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Antidote Treatment Nerve Agent, Auto-Injector (ATNAA)

(atropine and pralidoxime chloride injection)


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The ATNAA is a specially designed unit for self- or buddy-administration by military personnel. Atropine and pralidoxime chloride are administered sequentially to counteract organophosphorous nerve agents. While a victim can administer their own injection, a second or third injection might be needed and should be administered by a buddy.1

Product indication


For the treatment of poisoning by susceptible organophosphorous nerve agents having anticholinesterase activity.

This product is only available for use by United States military personnel.


Product Especification
To order or request a quote, call 1-800-638-8093
Key Product Specifications2:
NSN 6505-01-362-7427
NDC 11704-777-01
Delivers 2.1 mg atropine in 0.7 mL and 600 mg pralidoxime chloride in 2 mL sequentially through a single needle using the two-chambered BinaJect® drug delivery system.
Length of Unit 145 mm
Diameter of Unit 19 mm
Needle Gauge 23
Needle Length 21 mm
Administration Type Intramuscular injection
Packaged 100 auto-injectors per box
Packaging for Shipping

100 units per box
(311 mm x 210 mm x 244 mm), weighing 5 kg

2 interior boxes (200 units) per shipper box
(441 mm x 323 mm x 265 mm), weighing 10 kg

Storage Store at 25°C (77°F); excursions permitted to 15°C-30°C (59°F-86°F) [See USP Controlled Room Temperature]. Keep from freezing. Protect from light.
Prescription Required Yes


For medical

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Medical Information
If you have a medical question concerning Meridian products, please call 1-800-438-1985.
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Product trademark
View full Prescribing Information for ATNAA (atropine and pralidoxime chloride injection) ORDER OR REQUEST A QUOTE
BinaJect® is a registered trademark of Meridian Medical Technologies, Inc., a Pfizer company.


<p><strong>Antidote Treatment Nerve Agent, Auto-Injector (ATNAA) (atropine and pralidoxime chloride injection)</strong></p> <p><strong>The ATNAA Auto-Injector should be administered by military personnel who have had adequate training in the recognition and treatment of nerve agent intoxication. It is intended as an initial treatment of the symptoms of organophosphorous nerve agent poisoning; additional medical care should be sought as soon as possible.</strong></p> <p><strong>Individuals should not rely solely upon agents such as atropine and pralidoxime when encountering a situation of nerve agent exposure. Primary protection against exposure to organophosphorous nerve agents is the wearing of protective garments including masks designed specifically for this use. Evacuation and decontamination procedures should be undertaken as soon as possible. Medical personnel assisting evacuated victims of organophosphorous nerve agent poisoning should avoid contaminating themselves by exposure to the victim's clothing.</strong></p> <p>In the presence of life-threatening poisoning by organophosphorous nerve agents there are no absolute contraindications to the use of ATNAA. When symptoms of poisoning are not severe, ATNAA should be used with extreme caution in people with heart disease, arrhythmias, recent myocardial infarction, severe narrow angle glaucoma, pyloric stenosis, prostatic hypertrophy, significant renal insufficiency, chronic pulmonary disease, or hypersensitivity to any compound of the product.</p> <p>Severe difficulty in breathing requires artificial respiration in addition to the use of the ATNAA.</p> <p>Pralidoxime is not effective in the treatment of poisoning due to phosphorus, inorganic phosphates, or organophosphates not having anticholinesterase activity.</p> <p><strong>No more than three doses should be administered unless definitive medical care (eg, hospitalization, respiratory support) is available.</strong> Elderly people and children may be more susceptible to the effects of atropine. ATNAA should be used during pregnancy only if the potential benefit justifies the potential risk to the fetus. Safety and effectiveness in children have not been established.</p> <p>Muscle tightness and sometimes pain may occur at the injection site. The most common adverse effects of atropine can be attributed to its antimuscarinic action and include dryness of mouth, blurred vision, dry eyes, photophobia, confusion, headache, and dizziness among others. Pralidoxime chloride's adverse effects include changes in vision, dizziness, headache, drowsiness, nausea, tachycardia, increased blood pressure, muscular weakness, dry mouth, emesis, rash, dry skin, hyperventilation, decreased renal function, excitement, manic behavior, and transient elevation of liver enzymes and creatine phosphokinase. When atropine and pralidoxime are used together, the signs of atropinization may occur earlier than might be expected when atropine is used alone.</p>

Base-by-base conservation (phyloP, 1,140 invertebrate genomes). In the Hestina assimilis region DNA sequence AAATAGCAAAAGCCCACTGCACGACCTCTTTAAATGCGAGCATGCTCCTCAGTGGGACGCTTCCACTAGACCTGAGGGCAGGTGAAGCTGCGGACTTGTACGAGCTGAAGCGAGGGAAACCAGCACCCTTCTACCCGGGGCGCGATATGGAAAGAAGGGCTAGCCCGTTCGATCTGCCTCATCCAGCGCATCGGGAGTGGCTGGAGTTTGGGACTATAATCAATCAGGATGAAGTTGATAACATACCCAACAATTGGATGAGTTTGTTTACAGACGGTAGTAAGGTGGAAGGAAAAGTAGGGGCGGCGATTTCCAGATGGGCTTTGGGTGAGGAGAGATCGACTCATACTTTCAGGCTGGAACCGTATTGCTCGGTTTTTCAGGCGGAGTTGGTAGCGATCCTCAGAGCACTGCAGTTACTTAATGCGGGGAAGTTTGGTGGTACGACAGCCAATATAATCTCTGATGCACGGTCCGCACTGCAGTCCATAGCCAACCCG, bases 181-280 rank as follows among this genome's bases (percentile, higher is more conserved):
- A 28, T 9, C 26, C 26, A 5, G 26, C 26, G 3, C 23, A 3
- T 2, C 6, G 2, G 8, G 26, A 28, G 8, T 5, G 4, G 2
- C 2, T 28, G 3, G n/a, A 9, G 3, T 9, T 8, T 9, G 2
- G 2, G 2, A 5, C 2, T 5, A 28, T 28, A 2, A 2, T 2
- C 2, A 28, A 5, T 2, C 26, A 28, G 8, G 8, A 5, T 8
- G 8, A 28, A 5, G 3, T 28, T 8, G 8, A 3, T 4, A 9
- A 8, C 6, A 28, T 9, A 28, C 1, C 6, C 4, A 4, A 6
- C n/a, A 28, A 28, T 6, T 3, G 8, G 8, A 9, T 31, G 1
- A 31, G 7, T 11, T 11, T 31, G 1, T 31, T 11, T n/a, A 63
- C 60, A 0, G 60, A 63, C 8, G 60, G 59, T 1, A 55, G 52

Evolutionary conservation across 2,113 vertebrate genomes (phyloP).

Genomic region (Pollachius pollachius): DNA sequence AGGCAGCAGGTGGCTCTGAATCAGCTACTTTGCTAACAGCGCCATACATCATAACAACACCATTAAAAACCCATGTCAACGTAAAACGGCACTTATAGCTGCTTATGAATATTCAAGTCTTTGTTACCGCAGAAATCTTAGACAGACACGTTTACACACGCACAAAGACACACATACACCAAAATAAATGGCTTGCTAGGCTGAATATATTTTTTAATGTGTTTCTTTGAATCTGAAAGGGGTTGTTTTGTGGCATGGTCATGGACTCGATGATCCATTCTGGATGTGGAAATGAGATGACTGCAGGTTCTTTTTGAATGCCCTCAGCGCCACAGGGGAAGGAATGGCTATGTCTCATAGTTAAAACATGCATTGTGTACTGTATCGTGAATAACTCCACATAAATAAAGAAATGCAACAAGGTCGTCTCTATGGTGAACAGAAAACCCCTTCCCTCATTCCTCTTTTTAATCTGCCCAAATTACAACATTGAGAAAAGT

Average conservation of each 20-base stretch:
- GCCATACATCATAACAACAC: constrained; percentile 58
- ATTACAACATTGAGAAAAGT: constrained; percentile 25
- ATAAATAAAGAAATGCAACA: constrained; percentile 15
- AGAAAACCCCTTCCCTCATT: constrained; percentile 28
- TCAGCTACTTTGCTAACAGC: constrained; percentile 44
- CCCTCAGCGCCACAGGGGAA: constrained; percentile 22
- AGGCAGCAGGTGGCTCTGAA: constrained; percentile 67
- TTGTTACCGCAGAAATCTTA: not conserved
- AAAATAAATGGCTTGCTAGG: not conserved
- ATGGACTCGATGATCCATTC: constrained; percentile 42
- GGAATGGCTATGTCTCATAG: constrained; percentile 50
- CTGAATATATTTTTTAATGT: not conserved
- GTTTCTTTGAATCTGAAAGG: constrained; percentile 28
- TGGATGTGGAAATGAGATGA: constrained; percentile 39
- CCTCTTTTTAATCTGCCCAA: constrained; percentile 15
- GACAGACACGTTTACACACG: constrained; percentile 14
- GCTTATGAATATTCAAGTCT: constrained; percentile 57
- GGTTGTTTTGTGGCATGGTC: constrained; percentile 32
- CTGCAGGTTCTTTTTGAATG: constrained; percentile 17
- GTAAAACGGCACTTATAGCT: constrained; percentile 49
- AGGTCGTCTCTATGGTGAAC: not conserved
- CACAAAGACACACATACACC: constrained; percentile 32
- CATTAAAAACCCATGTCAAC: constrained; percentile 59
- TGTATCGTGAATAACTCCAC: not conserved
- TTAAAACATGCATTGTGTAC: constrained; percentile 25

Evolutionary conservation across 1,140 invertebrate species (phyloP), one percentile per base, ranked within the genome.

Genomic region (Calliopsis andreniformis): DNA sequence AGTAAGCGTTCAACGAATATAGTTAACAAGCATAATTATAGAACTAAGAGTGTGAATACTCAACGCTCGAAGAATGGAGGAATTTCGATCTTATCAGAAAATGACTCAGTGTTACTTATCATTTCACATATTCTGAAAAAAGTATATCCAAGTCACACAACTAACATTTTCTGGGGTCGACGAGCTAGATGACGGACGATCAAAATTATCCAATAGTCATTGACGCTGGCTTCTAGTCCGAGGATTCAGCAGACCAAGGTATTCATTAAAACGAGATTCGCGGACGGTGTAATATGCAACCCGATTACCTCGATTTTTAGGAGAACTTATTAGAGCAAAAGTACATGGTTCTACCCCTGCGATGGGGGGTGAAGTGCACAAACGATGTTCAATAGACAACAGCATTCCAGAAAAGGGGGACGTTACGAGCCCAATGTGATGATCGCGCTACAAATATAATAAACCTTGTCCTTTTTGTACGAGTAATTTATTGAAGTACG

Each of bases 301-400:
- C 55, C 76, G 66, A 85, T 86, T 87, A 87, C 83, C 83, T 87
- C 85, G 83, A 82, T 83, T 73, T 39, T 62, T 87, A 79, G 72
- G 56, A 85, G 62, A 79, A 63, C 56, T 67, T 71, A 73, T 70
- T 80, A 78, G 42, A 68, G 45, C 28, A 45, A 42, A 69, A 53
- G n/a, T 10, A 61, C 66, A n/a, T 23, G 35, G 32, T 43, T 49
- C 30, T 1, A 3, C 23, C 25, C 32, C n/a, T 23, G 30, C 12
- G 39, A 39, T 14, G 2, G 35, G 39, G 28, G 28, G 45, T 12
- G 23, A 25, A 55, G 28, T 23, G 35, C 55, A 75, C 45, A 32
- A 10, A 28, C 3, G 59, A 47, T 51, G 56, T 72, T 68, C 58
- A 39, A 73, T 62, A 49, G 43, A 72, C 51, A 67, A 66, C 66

<p class="title-indication"><strong>Indication<span class="colon">:</span></strong></p> <p>For the treatment of poisoning by susceptible organophosphorous nerve agents having anticholinesterase activity.</p> <p class="bold-carrousel" style="margin: 0 0 10px;"><strong>This product is only available for use by United States military personnel.</strong></p> <p class="indication-pi-link">Please see full <a href="/sites/default/files/atnaa_uspi_2010.pdf" target="_blank">Prescribing Information</a>.</p> <p>&nbsp;</p>
Important Safety Information and Indication